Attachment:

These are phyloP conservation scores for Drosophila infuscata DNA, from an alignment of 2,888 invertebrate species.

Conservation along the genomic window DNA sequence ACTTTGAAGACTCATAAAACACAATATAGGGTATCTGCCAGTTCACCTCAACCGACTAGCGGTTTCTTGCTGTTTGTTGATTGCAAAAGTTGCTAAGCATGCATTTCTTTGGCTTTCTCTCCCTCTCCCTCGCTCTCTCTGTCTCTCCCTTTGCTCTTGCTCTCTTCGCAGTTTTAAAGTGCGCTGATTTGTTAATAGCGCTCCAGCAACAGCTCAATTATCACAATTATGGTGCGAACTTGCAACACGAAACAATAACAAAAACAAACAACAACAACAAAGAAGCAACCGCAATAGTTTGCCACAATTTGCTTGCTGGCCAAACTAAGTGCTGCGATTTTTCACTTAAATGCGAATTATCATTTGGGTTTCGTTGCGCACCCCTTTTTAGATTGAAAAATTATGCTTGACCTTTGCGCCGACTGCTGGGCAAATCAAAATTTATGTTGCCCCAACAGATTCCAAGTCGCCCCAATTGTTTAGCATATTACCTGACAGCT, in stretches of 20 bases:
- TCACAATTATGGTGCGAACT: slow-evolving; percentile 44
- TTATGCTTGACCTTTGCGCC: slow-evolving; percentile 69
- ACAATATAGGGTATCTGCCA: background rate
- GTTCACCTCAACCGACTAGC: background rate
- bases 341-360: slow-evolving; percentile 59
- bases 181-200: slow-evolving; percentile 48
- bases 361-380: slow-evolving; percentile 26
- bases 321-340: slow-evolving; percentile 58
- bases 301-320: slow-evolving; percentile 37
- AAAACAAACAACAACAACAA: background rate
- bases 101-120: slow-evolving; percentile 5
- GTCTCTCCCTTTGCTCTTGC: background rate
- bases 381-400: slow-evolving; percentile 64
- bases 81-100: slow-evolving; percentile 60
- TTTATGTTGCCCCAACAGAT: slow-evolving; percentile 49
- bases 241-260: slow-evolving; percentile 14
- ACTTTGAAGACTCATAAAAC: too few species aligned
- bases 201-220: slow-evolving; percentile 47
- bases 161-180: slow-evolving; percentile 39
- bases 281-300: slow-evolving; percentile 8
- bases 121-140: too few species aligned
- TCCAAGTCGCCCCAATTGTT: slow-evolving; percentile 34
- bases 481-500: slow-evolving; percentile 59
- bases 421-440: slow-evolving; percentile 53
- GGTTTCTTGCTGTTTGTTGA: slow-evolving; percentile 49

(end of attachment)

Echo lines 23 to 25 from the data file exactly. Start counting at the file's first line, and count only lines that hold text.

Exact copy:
- bases 121-140: too few species aligned
- TCCAAGTCGCCCCAATTGTT: slow-evolving; percentile 34
- bases 481-500: slow-evolving; percentile 59